I always find it strange when I encounter those Muslims that sneer at their brethren who profess a love of gardens — common though these detractors are — writing them off as middle-class liberals (that meaningless insult of our era). It is not that for many of the poorest people around the world the garden is their sustenance, although this is undoubtedly true; it is the imagery of the garden that features so prominently within our tradition. Gardens beneath which rivers flow. Great gardens of luscious vegetation. The garden is a metaphor for all that is good, beautiful and desirous.
How strange then, that for some Muslims authenticity is found in urban sprawl, be it the poor ghetto of Muslim Cool or the marble, glass and steel visions of modern Arabia. The lovers of gardens are characterised as limp believers, somehow emasculated or weak. The tough, authentic Muslim would rather chop down the palm in the mosque courtyard, than water it and seek its shade. The Muslim who loves his garden is either a feminist, a sufi, middle-class, or — worst of all — all three. He is all that went wrong in Andalusia.
So a confession. I am a lover of gardens, both of the world and the hereafter. Our tradition speaks of each — Tis He Who produces gardens, both cultivated and wild, and palm-trees and crops of diverse kinds, both similar and dissimilar — and so I feel no shame in pursuing both.
For the first four years of our married life, my wife and I lived in a cramped flat in the roof of a big old converted house in west London. In summer it was like an oven, the large Velux windows in the sloping walls magnifying the heat of the sun like a greenhouse. In winter, the roof leaked, collecting a reservoir of water between the felt tiles and the plasterboard ceiling above us. It was no dream dwelling, but it was home and we were content through those years. Only, one thing was missing.
To compensate for our lack of garden, we teamed up with friends who lived a fifteen minute walk from our flat and together rented an allotment, which we shared for three years until they emigrated. When we started, we were the joke of the other allotment holders, because the only tools we possessed were a screwdriver and a hammer. The screwdriver, it turned out, was quite an effective tool for eking out the dandelions on the plot; the only problem was there were about five thousand of them. Over the months that followed, we gradually established a set of garden tools, built ourselves a shed and began to establish a garden retreat for our two flat-bound families.
When we began thinking about buying a house, it soon became clear that there was no way we would be able to afford anything in London, without both of us surrendering to the world of full-time employment for the rest of our lives. Much is made of a woman’s right to work, but the reality of life in London is that she has to work if there is to be secure shelter above her head at night. We had no choice then but to look for a place away from the urban sprawl of our capital city and consider one of its satellites instead.
We found our little market town almost by accident — or by divine decree, if you will. We were on our way to view some properties in a large town further north, when all of a sudden I had an urge to veer off down a country lane at the sight of a single signpost. Arriving in the town, we stopped at a newsagents, bought a map and asked the shopkeeper if there was a mosque in the vicinity. He thought there was and suggested some directions. Not only was there a mosque, we were soon to learn, but the Muslim community of the town was on the verge of completing a new, purpose-built place of worship. That was enough for us, I suppose, in our naive state of the time that did not distinguish between types of mosques and types of Muslims.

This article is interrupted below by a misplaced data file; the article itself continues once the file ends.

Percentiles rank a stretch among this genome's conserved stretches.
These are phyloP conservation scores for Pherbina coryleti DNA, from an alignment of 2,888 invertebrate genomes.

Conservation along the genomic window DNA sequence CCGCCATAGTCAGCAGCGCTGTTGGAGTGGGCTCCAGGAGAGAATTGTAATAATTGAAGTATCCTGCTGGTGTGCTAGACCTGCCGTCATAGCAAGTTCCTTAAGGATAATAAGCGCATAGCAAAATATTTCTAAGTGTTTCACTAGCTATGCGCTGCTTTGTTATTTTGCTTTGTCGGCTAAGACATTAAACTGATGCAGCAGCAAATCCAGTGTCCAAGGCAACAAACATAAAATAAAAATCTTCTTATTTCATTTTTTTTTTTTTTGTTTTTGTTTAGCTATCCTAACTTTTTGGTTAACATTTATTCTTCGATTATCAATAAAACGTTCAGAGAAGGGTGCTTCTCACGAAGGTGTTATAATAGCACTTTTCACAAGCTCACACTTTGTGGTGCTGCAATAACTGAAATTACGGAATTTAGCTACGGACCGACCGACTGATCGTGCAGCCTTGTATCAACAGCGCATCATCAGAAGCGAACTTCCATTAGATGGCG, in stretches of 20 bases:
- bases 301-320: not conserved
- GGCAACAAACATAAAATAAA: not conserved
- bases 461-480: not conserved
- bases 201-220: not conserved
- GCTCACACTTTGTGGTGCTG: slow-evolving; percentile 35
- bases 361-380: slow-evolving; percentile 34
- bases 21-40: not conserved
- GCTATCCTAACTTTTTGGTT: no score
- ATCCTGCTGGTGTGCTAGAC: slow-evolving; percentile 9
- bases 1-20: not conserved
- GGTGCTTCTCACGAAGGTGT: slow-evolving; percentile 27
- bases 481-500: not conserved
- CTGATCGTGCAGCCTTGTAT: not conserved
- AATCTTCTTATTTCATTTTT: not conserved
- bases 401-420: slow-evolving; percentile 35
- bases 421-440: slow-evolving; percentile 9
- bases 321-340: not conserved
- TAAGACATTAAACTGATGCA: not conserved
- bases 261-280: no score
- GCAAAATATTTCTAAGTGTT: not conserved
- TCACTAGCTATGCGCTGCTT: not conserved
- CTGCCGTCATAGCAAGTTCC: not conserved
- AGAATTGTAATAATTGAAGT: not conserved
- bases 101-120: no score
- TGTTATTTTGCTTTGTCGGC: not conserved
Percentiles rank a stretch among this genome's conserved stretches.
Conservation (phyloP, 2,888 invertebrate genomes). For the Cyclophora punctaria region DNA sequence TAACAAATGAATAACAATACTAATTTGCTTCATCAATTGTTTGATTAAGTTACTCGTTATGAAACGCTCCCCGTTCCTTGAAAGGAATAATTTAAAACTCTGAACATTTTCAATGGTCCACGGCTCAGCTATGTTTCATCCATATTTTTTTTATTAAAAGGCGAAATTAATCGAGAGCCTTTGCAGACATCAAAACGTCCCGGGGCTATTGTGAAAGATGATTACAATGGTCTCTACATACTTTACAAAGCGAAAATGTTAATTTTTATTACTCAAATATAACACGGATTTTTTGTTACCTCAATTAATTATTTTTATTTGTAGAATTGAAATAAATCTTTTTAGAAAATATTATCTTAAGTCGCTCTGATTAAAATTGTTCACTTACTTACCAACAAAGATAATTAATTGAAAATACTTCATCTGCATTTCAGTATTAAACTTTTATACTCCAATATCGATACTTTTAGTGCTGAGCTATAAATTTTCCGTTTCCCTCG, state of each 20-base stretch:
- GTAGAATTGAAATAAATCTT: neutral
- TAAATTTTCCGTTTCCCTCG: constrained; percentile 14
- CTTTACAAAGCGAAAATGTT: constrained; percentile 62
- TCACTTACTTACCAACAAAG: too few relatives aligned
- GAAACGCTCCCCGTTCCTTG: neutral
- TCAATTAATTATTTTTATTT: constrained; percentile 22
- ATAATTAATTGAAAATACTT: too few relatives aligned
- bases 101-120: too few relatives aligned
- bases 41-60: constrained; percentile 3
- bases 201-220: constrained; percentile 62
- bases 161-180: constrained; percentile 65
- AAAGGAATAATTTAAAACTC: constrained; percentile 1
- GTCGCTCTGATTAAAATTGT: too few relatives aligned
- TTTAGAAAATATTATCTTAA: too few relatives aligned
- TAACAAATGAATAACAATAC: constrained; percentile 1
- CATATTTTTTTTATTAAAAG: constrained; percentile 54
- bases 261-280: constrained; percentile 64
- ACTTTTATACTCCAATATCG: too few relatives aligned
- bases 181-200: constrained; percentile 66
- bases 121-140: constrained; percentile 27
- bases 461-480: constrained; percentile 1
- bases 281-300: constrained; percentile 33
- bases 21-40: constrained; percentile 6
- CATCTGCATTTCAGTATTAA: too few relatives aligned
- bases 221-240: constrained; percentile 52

From then on, we settled for looking for a house here, our driving criteria being that the house we bought would have a garden. And soon enough we found the place. The house wasn’t up to much: it was run down, had no central heating or double-glazing, and was far from the house of my dreams; but its garden somehow won our heart. From this alone I concluded that there must be a reason why the Qur’an uses the imagery of the garden to appeal to man’s natural inclinations. This garden offered privacy, a place to retreat to, character and a view over fields on the opposite side of the valley. Even in midwinter, in the dampness and darkness, and the chilly cold, it convinced us that this would be our home.
Six years on, with a lot of hard work, the garden has come alive as our little sanctuary from the world. But more than that, slowly-slowly, it has become an extension of our home. In an evolution, reminiscent of Geoff Hamilton’s Ornamental Kitchen Garden that obsessed me in the 1990s when I should have been getting into Bay Watch and the Nintendo PlayStation, it has become a key ingredient in the culinary adventures of the kitchen. We shall never be able to produce crops to sustain us through the year, but in the beds of herbs lies that extra flavour that transforms a tired stew or plain salad into an enjoyable delight. From the garden derive soups, sarma and Black Sea delicacies, not to mention those early morning tealess teas.
For some in our time, paradise on earth is polished white marble, beneath which tubes of cooled water flow, decoratively clad reinforced concrete and towers of polished glass and steel. For others a barren, harsh landscape will best represent their sunnah. But for my part, the garden seems to be well-rooted in this tradition. So excuse me if I don’t apologise for this little obsession of mine.